Yesterday he was brought in to replace Esteban Ocon after Mercedes decided wanted an experienced driver to test new parts, it comes against the backdrop of speculation surrounding Nico Rosberg’s future with the team.
If they drop either Rosberg or Lewis Hamilton the young German looks to be the favourite to replace one of them. Wehrlein believes that following the test he has no doubts he would be ready.
He was asked by Motorsport.com if his test was like being in an audition he said “You always are, you cannot relax, step back, hope or be sure of what happens next year or the next years, so you always need to push. You always need to push yourself and make the best out of it.”
Wehrlein said the call was made late on Tuesday evening, and meant he had to return to the circuit for a seat fitting. Asked if he was told the reasons, he said: “I don’t really know. I think yesterday they couldn’t finish the test program and they wanted an experienced driver
More time before regulations changed – Haas
Gene Haas has told Autosport that his Haas team would have had two seasons before the regulations changed. The team is facing starting from scratch again like all teams as plans to dramatic change the cars are introduce.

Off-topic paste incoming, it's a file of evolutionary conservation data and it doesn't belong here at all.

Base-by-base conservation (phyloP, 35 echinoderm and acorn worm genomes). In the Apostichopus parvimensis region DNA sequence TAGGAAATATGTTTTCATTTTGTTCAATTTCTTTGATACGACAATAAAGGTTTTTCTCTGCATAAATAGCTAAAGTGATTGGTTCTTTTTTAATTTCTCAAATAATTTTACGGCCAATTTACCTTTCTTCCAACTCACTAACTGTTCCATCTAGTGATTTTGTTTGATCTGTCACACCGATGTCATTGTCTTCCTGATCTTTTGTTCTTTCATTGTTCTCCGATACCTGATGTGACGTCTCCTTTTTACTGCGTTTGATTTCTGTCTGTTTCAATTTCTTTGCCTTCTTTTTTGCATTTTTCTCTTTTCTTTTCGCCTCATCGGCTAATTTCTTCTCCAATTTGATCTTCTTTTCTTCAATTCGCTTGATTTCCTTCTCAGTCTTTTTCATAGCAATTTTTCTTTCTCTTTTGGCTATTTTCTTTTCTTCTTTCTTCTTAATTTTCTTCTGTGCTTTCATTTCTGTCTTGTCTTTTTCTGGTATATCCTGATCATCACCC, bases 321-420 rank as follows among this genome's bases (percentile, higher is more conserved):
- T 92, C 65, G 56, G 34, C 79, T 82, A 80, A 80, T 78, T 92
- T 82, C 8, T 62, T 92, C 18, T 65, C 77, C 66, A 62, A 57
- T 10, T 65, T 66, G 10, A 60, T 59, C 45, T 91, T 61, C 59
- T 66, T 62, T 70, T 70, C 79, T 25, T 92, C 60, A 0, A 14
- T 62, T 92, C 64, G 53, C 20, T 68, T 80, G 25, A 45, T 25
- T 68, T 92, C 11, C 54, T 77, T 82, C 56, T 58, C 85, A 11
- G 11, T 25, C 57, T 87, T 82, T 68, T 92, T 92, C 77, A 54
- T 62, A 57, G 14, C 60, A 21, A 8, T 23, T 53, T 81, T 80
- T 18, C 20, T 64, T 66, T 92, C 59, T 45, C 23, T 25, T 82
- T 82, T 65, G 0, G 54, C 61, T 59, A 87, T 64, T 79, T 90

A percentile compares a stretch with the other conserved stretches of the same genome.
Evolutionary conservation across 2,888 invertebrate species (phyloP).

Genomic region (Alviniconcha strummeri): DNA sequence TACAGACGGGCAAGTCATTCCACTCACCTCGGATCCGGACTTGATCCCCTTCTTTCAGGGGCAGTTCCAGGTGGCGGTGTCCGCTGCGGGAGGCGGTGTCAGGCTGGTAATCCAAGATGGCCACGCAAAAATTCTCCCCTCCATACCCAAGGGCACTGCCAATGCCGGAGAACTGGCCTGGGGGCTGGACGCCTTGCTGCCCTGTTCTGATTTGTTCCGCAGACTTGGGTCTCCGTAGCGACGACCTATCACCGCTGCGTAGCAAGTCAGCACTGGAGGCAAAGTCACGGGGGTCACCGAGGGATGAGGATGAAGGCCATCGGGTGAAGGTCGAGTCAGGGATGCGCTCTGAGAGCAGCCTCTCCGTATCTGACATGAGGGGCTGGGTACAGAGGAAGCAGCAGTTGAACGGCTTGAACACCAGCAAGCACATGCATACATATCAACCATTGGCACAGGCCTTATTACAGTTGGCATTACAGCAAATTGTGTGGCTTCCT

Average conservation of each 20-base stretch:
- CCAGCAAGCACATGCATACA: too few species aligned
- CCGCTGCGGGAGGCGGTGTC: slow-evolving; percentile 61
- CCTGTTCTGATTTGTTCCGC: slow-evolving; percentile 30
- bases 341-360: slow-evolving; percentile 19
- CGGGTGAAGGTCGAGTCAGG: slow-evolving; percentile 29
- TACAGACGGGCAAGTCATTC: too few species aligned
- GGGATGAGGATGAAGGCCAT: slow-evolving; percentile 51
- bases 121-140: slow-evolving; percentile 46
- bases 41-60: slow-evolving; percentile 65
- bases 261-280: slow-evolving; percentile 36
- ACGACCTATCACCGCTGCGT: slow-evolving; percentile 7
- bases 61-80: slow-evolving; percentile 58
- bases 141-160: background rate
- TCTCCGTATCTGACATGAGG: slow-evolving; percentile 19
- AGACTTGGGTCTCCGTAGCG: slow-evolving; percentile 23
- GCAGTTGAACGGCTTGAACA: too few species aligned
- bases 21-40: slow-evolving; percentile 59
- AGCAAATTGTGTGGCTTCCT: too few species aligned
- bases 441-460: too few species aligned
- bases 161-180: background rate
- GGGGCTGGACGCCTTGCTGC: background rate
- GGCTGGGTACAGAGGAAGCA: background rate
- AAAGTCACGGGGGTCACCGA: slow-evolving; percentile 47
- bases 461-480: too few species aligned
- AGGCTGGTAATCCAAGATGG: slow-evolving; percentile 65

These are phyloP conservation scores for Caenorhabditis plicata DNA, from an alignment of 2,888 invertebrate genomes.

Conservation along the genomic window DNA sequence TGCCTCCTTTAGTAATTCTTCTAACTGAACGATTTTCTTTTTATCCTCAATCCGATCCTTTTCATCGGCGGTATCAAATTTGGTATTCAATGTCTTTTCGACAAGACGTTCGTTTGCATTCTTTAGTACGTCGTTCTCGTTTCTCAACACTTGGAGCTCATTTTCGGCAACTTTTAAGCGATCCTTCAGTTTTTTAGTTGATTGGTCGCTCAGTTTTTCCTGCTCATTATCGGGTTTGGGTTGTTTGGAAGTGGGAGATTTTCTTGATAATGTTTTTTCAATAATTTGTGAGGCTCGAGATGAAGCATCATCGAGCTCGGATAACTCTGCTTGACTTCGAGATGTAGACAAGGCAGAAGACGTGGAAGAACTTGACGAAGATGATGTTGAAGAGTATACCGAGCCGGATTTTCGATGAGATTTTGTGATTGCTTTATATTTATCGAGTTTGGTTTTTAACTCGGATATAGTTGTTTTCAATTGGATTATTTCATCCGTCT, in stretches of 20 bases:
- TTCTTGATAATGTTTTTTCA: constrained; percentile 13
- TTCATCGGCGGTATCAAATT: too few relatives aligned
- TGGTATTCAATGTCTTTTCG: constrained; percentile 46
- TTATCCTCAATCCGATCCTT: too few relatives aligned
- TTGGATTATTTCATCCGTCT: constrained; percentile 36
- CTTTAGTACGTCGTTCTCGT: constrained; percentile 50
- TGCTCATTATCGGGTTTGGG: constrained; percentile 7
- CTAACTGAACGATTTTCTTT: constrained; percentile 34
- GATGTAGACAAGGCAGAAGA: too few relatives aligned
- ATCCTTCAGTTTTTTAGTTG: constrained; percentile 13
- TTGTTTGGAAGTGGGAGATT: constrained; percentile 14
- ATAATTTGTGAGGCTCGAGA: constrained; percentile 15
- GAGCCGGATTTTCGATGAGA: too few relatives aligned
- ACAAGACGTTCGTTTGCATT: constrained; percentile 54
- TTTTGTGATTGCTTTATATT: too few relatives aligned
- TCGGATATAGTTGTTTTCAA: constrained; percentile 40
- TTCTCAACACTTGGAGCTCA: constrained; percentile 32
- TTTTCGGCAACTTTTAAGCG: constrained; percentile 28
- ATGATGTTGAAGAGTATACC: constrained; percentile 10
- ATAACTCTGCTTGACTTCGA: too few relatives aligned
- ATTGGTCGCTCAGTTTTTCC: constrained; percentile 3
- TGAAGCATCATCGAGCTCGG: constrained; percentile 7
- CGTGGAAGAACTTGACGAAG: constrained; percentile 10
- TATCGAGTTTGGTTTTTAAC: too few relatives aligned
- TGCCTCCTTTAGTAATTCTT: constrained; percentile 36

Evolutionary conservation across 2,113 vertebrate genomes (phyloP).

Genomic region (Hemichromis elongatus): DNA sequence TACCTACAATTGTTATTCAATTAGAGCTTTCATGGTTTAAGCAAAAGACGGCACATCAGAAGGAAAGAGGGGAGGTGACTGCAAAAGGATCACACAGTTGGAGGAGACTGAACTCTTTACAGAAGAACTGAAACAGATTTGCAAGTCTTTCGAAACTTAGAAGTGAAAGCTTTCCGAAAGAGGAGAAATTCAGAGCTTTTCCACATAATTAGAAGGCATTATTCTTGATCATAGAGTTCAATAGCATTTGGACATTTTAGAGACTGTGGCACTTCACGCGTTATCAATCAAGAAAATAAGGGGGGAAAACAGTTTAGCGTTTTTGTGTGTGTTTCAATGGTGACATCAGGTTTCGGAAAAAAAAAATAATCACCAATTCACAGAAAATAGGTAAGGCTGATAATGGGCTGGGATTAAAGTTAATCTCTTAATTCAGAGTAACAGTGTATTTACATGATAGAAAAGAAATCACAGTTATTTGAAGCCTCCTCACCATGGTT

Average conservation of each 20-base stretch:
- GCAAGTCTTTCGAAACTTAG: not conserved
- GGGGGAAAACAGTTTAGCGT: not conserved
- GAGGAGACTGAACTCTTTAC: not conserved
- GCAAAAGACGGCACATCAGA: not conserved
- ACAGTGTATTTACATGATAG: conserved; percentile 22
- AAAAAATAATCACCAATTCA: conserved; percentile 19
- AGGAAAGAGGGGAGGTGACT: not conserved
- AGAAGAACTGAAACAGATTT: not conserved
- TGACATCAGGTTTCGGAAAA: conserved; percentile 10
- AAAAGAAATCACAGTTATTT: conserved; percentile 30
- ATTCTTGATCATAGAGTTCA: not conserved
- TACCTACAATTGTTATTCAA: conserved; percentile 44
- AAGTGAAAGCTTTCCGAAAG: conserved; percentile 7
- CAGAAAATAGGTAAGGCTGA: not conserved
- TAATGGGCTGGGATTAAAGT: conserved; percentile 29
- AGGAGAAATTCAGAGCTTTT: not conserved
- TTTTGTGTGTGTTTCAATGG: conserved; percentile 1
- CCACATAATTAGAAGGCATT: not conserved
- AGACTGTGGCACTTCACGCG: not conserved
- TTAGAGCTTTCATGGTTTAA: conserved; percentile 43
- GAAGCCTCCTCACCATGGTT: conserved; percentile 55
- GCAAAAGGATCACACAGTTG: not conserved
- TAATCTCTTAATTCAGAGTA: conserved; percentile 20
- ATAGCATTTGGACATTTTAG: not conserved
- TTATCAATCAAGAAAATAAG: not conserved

The American team technical partnership with Ferrari and the team owner admitted that without it the rule change would have been incredibly daunting. Speaking to the Magazine Haas said “I certainly would have liked to have another year with the current package but unfortunately they do not subscribe to our timeline.”
He Added “Another one or two years with what we have would have been a lot easier. But the Ferrari technical aspect of it will make that attainable for us to do that. Without it, we would have been lost.” The second season in the sport tends to be the more difficult for new teams.
Haas face the challenge of development of two cars at the same times like every team but it’s harder without the experience of being in the sport. Haas says “you cannot simply look at someone else’s car and say ‘I am going to build a car like that’, you have got to understand how these cars work.”
“Even a minor variation, moving an aero part around a half-inch.”